He said nothing. Instead, he sighed. A deep sigh – so deep that Riedel wine glasses clanked together, spilling unfinished burgundy over his back. And here she came, saying that today was his lucky day – one of the neighbors happened to have a brass instrument at home, either a trumpet, or a trombone or whatever, and that the neighbor would be delighted to bring it over if he would play a little something for the guests.

“I was sure you would, honey. I’m sure you won’t disappoint me.”

But somehow it didn’t feel right.

“Might I remind you, what I used to play is called sax, not a trumpet, not a kazoo, and not a whatever. You should’ve known that by now. But it doesn’t matter. Tonight I’m not playing anything.”

Her voice, usually calm, yet confident, began to tremble: “Please don’t start, don’t embarrass me in front of our guests. A little performance, that’s all I ask. Can’t you just blow this thing for me?”

But he didn’t care: “I said no. And I mean it. Just do me a favor, leave me alone.”

And then he stamped, with all his force – a solid redwood leg upon the floor.

Behold, silence reigned in the house – deep and grim.

And those who were in the house froze in horror. In fear, they stood as stone.

The silence was broken by his mother-in-law: “Excuse me, I don’t mean to be personal, but your husband has just broken the new marble tile. Look at this huge crack.”

Her reply: “Mom, you shouldn’t get nervous, you have a heart condition,” and bending over the table, she whispered in his ear, “I’ll deal with you later.”

The party was hopelessly spoiled. He noticed that Bob, his face pale and confused, left the house without even saying good-bye. Soon the others started to leave too.

As her boss got ready to leave, she handed him a plastic food container with some avocado salad and caviar-stuffed bliny.  Effusively thanking the boss for coming, she was smiling and asking him to visit again.

After everyone was gone, she began to clean up the kitchen and living room, as if everything was the same. But he knew: Something terrible, perhaps, irreparable, had happened between them.

It was then that he stood up, on his two feet. Abruptly he whipped the tablecloth off his back. An endless cascade of plates, bowls, pitchers, jars, glasses, cups, mugs, knives, spoons – all tumbled with a clanking, reverberating sound. Grey beef from the pelmeni underneath the chairs; slices of green bell peppers floating in virgin-white, cholesterol-free cream sauce; and pink pieces of roasted salmon filet scattered all over. This was the palette of an abstract artist. The picture was complimented by a stream of Bloody Mary floating away to the exit.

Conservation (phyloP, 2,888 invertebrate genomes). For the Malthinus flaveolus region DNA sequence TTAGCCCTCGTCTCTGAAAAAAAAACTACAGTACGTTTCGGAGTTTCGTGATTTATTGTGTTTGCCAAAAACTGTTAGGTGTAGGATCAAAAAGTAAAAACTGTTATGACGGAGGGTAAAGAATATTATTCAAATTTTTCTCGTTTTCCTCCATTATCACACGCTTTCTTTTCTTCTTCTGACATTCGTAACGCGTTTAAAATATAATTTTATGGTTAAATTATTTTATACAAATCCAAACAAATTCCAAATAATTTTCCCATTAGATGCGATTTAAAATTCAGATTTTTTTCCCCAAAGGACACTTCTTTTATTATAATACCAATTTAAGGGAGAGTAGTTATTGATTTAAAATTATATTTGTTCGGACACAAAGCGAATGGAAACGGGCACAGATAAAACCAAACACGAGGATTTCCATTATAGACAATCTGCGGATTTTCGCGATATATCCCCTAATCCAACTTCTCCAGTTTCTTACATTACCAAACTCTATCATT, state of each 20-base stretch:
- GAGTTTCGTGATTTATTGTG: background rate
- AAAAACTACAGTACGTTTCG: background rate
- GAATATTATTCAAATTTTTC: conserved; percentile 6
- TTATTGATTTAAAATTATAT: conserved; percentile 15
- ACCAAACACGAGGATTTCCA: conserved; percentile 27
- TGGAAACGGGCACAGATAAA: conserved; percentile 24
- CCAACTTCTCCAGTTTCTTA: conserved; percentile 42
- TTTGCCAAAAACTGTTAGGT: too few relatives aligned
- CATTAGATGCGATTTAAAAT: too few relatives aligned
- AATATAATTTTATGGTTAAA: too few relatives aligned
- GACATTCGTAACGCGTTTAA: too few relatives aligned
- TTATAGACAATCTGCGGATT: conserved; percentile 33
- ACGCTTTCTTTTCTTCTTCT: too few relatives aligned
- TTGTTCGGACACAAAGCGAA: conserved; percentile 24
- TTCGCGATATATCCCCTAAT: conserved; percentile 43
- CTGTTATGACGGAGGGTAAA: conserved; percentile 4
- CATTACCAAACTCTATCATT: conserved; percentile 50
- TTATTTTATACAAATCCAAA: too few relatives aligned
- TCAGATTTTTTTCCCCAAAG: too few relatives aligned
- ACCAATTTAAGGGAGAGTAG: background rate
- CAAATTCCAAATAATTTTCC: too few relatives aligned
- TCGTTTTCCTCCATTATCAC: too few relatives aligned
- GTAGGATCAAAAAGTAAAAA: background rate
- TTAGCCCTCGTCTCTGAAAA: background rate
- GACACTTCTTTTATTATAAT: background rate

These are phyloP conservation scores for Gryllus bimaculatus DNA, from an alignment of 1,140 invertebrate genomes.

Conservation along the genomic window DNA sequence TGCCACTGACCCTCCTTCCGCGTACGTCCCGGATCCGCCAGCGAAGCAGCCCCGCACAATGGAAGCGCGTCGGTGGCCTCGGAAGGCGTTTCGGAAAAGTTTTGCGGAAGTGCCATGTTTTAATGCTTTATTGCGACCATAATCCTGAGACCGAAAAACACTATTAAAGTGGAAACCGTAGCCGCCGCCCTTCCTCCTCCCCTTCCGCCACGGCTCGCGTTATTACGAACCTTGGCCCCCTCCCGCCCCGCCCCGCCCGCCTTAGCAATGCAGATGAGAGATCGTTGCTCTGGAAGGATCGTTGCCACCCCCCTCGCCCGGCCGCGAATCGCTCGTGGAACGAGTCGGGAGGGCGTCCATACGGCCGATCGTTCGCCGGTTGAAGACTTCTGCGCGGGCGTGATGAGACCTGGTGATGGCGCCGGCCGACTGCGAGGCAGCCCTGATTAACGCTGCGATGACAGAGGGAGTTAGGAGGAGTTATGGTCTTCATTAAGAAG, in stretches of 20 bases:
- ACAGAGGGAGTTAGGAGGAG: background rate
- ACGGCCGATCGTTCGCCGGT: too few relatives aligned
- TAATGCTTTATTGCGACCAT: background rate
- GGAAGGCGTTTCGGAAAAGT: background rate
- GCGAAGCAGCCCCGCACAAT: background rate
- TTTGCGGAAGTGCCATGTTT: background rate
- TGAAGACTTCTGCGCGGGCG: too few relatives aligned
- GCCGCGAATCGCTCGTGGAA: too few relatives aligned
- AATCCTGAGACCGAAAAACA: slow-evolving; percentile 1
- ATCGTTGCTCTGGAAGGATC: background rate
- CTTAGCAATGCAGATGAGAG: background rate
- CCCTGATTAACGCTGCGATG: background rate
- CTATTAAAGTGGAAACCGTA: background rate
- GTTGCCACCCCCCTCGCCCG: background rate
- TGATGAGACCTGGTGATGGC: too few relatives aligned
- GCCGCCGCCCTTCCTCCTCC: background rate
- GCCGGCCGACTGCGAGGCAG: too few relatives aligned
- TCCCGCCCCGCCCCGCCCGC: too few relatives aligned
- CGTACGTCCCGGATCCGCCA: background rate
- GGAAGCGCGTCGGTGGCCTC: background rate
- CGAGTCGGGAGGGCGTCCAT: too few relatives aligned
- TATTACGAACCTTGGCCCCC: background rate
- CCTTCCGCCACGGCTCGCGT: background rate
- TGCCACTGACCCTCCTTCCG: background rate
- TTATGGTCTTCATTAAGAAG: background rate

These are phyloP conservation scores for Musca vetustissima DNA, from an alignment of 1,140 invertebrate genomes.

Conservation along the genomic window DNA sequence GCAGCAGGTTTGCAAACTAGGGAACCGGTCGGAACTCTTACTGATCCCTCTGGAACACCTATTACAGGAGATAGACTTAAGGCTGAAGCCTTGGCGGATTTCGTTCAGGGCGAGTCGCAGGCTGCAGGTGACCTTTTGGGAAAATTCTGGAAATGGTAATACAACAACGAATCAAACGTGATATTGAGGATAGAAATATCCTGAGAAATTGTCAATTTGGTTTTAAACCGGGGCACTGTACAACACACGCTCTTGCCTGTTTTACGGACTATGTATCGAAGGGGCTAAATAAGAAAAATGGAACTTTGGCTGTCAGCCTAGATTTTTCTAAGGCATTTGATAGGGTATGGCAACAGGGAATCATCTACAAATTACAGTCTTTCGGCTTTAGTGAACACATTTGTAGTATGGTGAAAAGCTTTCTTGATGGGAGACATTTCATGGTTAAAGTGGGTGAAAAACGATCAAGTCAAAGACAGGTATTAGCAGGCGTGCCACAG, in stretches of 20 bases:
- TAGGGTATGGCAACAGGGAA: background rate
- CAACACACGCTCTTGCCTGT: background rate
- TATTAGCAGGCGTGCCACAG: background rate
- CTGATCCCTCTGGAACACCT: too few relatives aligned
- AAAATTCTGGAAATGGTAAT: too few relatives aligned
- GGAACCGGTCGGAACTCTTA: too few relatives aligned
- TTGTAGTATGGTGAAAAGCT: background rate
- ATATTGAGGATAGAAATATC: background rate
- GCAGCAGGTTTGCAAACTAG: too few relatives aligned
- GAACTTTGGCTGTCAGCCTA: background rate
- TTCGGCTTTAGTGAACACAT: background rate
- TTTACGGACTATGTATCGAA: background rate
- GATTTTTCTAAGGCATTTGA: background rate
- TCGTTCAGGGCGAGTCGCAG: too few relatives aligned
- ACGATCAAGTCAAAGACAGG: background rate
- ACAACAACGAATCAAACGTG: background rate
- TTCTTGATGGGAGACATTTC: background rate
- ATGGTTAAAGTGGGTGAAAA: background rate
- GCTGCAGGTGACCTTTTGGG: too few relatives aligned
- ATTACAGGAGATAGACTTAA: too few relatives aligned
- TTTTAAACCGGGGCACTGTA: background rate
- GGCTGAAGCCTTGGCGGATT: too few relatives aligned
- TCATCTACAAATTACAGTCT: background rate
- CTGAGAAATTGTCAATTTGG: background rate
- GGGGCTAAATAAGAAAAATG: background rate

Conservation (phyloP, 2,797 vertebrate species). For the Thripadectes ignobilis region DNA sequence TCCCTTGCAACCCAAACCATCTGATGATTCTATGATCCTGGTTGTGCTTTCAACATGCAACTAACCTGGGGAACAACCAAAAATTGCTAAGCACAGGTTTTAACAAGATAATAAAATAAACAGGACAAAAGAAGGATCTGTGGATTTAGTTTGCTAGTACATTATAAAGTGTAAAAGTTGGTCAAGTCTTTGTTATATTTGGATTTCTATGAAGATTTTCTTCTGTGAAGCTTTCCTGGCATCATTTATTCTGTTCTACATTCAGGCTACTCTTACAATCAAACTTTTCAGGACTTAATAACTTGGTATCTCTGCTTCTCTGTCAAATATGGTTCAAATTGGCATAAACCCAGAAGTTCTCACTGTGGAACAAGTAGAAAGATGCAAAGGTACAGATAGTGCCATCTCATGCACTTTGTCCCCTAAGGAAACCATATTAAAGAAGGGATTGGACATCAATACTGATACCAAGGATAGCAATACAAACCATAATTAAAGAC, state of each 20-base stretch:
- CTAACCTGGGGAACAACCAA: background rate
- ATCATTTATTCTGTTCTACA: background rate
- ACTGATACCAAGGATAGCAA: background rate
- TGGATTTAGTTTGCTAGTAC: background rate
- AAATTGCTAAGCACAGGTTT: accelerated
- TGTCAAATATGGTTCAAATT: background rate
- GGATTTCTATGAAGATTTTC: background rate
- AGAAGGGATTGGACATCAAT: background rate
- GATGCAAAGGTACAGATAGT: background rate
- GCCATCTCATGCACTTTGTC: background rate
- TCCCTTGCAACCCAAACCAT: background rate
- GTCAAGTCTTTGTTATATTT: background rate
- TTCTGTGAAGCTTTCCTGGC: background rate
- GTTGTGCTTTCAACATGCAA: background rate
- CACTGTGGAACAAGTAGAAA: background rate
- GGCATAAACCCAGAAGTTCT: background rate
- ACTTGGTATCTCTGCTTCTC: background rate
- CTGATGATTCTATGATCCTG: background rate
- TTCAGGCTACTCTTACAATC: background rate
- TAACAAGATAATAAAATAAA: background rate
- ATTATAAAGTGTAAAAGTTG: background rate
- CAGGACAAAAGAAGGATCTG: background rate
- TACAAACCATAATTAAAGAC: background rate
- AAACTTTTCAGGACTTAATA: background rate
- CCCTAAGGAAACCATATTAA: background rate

She and his mother-in-law were both petrified. Father-in-law, an expression of mourning and grief on his face, was following the stream of Bloody Mary with his eyes. The children looked out from their room. But he wasn’t paying attention to anyone, he walked through the mess of color, leaving greasy footsteps to the basement. He needed to be alone.

*  *  *

They hadn’t been speaking. For days he camped in the basement, watching TV and drinking beer. He searched for old audiocassettes of his performances, he went through carton after carton, but found nothing except for two cracked forty-fives of Glenn Miller.

Soon his self-inflicted estrangement began to weigh on him.

“We have two children,” he thought, “and it’s not just the children that matter. She was doing all of this for the good of the family. And Bob . . . Things were ok before he dropped in from nowhere. Like he couldn’t stay in Moscow!”

She was the first one to break the ice.

“I understand,” she said. “You come from an artistic, a very different background, and what you’re going through now must be difficult. But marriage is something you constantly have to work on, and sometimes people have to compromise to save it. I’m willing, are you?”

Compromise? Of course. Why didn’t it occur to him earlier? With his hypersensitivity he was always going from one extreme to another.

“You miss being in the entertainment industry? Fine. We need a good entertainment center, this way everyone will be happy.”

And she was right. He was so glad to return to family life. To celebrate the reconcilement, she baked an apple pie and cooked his favorite veal cutlets, the ones stuffed with ground almonds and Kalamata olives.

From then on, he was standing in the family room against the wall, sharing a beautiful view with the silk Victorian couch. She hinged CD and DVD holders on his side, slightly above the hips. She pulled wires through his ears, connecting the player with shoulders-mounted speakers, and screwed light bulbs into his ocular cavities – green into right, red into left. It was fun to watch them twinkling in the dark.

His chest was rebuilt into bookshelves, where she placed several photo albums and a fabulous souvenir, a miniature, wooden saxophone mounted on a granite stand. No bigger than a twelve ounce bottle of Budweiser, the sax looked absolutely real. She bought it especially for him on sale in Macy’s, so that he’d feel more comfortable.



Leonid Storch (Leonard Storchevoy) immigrated to the US from the Soviet Union in 1990 and presently teaches English in Bangkok, Thailand. He has an M.A. in Chinese Studies and a J.D. Degree. His publication list includes three books (all in Russian) and a number of essays, poems, and fiction that appeared in Russian-American magazines and European newspapers.  He writes both in Russian and English.